Richardson’s presidential campaign donated to help get spaceport tax passed
Jose L. Medina
Las Cruces Sun-News
Gov. Bill Richardson’s unsuccessful presidential campaign was the largest contributor to a political action committee that pushed for passage of a spaceport tax referendum in Sierra County last April…The Richardson for President campaign gave $10,000 to People for Aerospace of Sierra County on April 8, two weeks before the April 22 vote in which Sierra residents overwhelmingly approved the tax, clearing the way for a spaceport taxation district.
April Schmidlapp, who worked to defeat Sierra’s tax, said she feels the vote was bought. She said a loosely organized group of tax opponents at most spent “a couple thousand dollars.”
“It’s all part of a group in (Truth or Consequences) that just bullies its way through decision-making and gets what they want done,” she said.
What Spaceport doesn’t mean
Alamogordo Daily News
Steve Landeene, executive director of the N.M. Spaceport Authority, says the port will create 2,500 jobs generating more than $1 billion in economic growth. If each job represents a new family (Mom/Dad/Child) you get 7,500 new people. Add some 3,500 more to supply that growth with services and consumables, and the total jumps to 11,000 (all estimates, of course).
I do not feel one-third of those jobs will come to Otero. Maybe not even one will, unless it’s a local who is lucky enough to land a SP job and is willing to drive over the St. Augustin Pass then 50 miles north of Las Cruces on a four-hour daily trek, rather than move nearer the SP.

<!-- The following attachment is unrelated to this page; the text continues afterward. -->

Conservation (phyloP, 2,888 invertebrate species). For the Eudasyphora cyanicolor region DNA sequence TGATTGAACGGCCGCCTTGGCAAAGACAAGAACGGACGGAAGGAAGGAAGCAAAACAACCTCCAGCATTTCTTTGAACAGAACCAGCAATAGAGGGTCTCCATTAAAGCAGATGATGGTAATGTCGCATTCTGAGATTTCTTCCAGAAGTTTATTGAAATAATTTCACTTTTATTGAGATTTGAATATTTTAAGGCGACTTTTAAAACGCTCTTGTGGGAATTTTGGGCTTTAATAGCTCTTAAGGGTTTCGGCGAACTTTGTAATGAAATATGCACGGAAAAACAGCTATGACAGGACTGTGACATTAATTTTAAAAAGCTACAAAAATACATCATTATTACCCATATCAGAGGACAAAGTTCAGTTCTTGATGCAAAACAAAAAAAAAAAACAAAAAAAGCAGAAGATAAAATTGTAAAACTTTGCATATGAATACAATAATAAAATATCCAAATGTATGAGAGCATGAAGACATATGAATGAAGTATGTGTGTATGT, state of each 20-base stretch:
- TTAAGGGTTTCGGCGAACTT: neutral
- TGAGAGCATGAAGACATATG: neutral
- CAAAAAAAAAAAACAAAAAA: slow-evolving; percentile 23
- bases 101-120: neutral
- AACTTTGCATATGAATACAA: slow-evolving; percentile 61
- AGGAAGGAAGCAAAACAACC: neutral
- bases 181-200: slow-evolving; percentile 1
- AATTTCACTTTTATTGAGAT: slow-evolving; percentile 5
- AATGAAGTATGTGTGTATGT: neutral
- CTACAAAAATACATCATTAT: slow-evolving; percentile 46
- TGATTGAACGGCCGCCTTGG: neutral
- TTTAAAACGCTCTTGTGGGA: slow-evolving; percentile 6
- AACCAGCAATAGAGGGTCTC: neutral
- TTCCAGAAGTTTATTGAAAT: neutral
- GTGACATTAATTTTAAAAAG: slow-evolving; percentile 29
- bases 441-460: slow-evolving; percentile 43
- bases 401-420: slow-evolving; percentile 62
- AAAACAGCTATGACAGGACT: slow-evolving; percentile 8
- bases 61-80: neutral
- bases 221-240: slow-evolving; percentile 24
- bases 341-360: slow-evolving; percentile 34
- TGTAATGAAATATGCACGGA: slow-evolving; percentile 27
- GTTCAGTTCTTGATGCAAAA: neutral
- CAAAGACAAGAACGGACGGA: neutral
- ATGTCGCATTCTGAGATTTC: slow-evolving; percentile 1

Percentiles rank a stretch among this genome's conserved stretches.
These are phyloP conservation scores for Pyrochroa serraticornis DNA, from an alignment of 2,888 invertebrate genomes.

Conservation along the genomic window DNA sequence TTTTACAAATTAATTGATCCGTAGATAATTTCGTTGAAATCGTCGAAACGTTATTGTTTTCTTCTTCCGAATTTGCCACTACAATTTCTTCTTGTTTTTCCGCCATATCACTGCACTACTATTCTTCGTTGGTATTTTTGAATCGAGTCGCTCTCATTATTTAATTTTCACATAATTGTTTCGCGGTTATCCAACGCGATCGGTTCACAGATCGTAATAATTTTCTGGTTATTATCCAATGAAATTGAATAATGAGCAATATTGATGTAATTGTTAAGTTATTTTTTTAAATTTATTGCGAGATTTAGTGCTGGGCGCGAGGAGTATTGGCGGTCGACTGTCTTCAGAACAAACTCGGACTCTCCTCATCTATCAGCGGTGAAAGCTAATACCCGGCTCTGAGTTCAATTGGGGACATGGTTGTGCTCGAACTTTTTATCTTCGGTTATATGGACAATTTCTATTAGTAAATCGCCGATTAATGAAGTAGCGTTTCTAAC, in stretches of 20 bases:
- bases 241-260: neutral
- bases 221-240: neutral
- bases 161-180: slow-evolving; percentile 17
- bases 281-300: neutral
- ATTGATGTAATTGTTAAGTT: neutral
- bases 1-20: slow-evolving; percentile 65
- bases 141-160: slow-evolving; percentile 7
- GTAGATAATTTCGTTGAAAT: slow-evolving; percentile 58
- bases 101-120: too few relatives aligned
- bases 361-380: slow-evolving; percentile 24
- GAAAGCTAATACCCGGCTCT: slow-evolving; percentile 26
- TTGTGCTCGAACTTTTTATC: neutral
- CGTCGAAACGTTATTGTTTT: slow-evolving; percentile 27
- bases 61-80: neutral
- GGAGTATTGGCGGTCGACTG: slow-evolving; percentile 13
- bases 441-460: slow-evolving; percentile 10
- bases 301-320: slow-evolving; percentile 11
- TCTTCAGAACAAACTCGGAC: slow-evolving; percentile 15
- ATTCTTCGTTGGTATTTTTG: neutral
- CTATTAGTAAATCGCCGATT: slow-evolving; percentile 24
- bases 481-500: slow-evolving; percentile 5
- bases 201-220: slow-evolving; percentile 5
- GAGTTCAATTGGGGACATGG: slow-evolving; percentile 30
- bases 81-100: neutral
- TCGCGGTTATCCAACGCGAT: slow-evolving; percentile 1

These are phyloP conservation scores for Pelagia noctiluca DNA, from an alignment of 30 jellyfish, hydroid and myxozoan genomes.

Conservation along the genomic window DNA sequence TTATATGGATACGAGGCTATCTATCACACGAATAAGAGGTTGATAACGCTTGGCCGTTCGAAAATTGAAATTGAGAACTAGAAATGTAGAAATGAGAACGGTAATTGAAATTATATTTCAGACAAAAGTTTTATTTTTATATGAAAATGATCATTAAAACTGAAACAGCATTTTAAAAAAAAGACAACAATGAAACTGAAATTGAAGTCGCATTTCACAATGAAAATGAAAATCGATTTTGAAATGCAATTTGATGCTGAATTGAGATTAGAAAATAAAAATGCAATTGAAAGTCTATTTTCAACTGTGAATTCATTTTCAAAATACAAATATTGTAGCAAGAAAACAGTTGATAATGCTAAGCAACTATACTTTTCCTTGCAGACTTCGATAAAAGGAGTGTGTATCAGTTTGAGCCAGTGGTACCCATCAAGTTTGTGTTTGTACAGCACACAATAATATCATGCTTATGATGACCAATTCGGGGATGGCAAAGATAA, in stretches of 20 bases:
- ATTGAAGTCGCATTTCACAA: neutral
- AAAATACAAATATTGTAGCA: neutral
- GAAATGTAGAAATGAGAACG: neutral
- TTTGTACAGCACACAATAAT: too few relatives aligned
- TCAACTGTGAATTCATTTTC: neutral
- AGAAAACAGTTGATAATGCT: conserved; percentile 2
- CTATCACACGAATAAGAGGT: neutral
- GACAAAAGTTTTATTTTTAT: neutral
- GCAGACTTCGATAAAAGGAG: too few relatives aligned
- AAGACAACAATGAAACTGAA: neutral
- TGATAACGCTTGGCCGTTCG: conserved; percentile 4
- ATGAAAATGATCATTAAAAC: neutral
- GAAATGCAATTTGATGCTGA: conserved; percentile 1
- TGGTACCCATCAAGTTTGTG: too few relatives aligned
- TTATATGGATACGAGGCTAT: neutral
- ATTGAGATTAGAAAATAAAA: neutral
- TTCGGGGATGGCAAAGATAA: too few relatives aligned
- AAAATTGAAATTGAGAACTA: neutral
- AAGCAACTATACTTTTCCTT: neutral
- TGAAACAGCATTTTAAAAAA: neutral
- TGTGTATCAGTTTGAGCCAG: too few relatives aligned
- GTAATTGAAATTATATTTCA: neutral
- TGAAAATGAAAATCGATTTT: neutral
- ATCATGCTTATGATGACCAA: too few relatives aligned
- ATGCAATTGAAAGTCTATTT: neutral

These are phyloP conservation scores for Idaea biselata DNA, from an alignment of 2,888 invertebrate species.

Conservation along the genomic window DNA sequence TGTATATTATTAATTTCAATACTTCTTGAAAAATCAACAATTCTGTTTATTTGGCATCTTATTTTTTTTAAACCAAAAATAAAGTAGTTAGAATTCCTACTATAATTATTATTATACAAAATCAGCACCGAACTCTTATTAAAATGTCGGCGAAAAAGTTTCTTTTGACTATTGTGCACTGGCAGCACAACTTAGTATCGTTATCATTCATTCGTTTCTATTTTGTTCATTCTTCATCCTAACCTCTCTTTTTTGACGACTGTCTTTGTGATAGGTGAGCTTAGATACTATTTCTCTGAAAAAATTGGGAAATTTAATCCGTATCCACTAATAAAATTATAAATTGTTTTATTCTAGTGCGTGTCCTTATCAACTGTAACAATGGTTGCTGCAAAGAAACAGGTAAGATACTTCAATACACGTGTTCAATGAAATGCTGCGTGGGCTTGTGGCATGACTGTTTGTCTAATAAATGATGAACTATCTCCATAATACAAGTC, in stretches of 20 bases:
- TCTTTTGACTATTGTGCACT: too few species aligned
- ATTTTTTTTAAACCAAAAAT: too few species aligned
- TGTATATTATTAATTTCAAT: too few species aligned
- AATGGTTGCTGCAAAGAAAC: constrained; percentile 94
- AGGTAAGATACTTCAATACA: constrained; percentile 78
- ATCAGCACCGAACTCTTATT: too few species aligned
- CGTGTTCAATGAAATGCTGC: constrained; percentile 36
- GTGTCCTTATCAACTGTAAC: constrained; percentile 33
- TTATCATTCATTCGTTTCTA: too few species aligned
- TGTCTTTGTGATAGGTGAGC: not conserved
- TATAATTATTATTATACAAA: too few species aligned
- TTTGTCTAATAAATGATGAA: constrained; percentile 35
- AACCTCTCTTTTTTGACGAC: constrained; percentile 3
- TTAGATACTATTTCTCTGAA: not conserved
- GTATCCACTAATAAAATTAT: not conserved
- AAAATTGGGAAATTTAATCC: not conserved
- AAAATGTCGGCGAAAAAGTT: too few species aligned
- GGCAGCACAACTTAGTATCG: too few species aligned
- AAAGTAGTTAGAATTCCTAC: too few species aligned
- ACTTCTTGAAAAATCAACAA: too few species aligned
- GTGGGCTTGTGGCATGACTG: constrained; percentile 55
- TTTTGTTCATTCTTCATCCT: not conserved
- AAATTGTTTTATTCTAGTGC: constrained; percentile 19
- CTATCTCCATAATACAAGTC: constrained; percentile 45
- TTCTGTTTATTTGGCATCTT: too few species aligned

Orbital Sciences Corp. seems to be taking its time in making a decision about where it will launch its new Taurus II rocket. WNDT-TV reports that officials at Wallops Island on are anxiously awaiting a decision on whether Orbital will stay in its home state of Virginia or go south to Florida.
Meanwhile, 20 members of Florida’s Congressional delegation have released a statement urging Orbital to locate its new launch facility at the Kennedy Space Center.
In other news:
- Russia and Kazakhstan have signed an agreement concerning joint cooperation in space exploration and the continued use of the Baikonur Cosmodrome.
- Officials in New Mexico are moving ahead with plans to create a tax district to support development of Spaceport America.
The Boston Globe’s Drake Bennett takes a look at lunar property rights and other space settlement issues in a story titled, “My space: If we really want to explore space, maybe we should sell it off to the highest bidders.”
“To get an idea of what the flight into space will really be like, you have to extrapolate from the experience of riding on one of Beardieâ€™s Virgin trains. Theyâ€™ll have closed the buffet before you even arrive in space and then the craft will be kept in a holding stack for four hours before you can land, during which time the air-conditioning will be switched off and the air will smell like the steam from a pressure cooker full of cabbage. Then, when you write to Branson at Necker Island to complain, youâ€™ll get an automated reply from the customer services department in Slough.”